18 September 2011
Years ago, I read Barry Schwartz’s article, “The Tyranny of Choice,” but I’ve had opportunity recently to re-visit it.
I just re-read it before recommending it to someone else, and that’s when it hit me: that’s why I’m dissatisfied with my writing early on in the piece. It’s always the case, I’ve always known it, and I just put on headphones and try to plow through, because I’m a discovery writer. I discover what I’m writing about by the act of writing it. I start with merely the smallest glimpse of an idea.
For “A Sword Called Rhonda,” my idea came after reading an article in Ms. magazine about how advertisers in traditional women’s magazines dictated content: how much, what kinds, and what pages. I believe this was several years after I read Misty Lackey’s books Oathbound and Oathbreakers, which featured a sword called Need that helped women. And then there’s my old economics teacher who always used to ask the question, “Who gets to decide?” In this context: who gets to decide what “need” a woman requires help with?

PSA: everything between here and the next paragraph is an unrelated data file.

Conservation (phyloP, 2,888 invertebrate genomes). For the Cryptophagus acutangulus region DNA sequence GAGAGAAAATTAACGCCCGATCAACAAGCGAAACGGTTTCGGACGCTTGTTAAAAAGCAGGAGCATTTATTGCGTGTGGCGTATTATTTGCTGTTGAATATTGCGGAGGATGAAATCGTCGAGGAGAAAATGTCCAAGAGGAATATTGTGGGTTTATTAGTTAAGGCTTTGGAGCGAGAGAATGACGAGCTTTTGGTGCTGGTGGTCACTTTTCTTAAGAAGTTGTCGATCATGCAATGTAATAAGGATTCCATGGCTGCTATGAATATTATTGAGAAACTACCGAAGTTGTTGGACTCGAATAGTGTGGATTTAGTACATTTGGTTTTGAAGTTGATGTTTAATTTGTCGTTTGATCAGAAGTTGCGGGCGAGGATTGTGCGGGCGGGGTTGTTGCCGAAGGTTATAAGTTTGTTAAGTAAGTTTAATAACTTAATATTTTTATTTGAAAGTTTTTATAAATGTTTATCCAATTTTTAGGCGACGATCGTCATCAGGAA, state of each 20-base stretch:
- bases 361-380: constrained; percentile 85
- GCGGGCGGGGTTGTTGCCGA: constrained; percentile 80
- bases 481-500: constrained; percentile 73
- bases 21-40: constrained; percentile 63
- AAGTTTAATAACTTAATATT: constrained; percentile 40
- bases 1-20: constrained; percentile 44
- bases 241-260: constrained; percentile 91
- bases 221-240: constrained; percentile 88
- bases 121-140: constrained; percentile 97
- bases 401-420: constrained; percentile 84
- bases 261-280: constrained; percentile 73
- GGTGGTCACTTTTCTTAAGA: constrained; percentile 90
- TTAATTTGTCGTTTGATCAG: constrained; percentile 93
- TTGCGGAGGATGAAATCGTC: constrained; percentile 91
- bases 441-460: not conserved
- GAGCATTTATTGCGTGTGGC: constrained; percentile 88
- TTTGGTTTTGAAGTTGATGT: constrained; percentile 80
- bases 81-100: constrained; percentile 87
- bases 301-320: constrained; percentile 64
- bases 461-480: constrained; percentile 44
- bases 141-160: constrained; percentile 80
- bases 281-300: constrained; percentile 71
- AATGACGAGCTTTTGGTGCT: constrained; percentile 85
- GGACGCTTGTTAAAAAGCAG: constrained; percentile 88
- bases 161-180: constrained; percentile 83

Years after that, those three ideas combined in my head: what would a sword who helped women be like were it written from the viewpoint of the typical women’s magazine? This is how I got lines like:
“And you so need me, too. You’re a mess! Look at that eyebrow. Don’t you ever pluck?”
I rubbed the bridge of my nose. So it had a little hair. Big deal.
That’s texture, it’s not a story in and of itself, but that’s all I knew when I began writing. I had an idea of who Rhonda was (butch), and who Karma was (girlie sword), and why they were the way they were.
In other words: I still had too many choices.
I begin being happy with a piece when I can see the ending. Not even the whole ending, just an anchor point in space. I usually see this point when I’m somewhere between 20% and 35% through the first draft. For a short, when I finish the scene I’m writing, I’ll either write the end scene or make notes about it, then go back to write the middle. At that point, I now have enough choices narrowed down that I’m comfortable.
I’ve also been known to write a novel out of order for similar reasons, though that usually winds up with a big, fat mess, so I try not to do it unless it seems like the only way to get it out.
I’m experimenting with some ideas for getting to that point without having to flail for so long. I don’t know if they’ll help. I do know that an outline only helps me after the first draft, and same with character studies. For me, they’re for editing, not for writing.
Unfortunately, I lack a good process at present.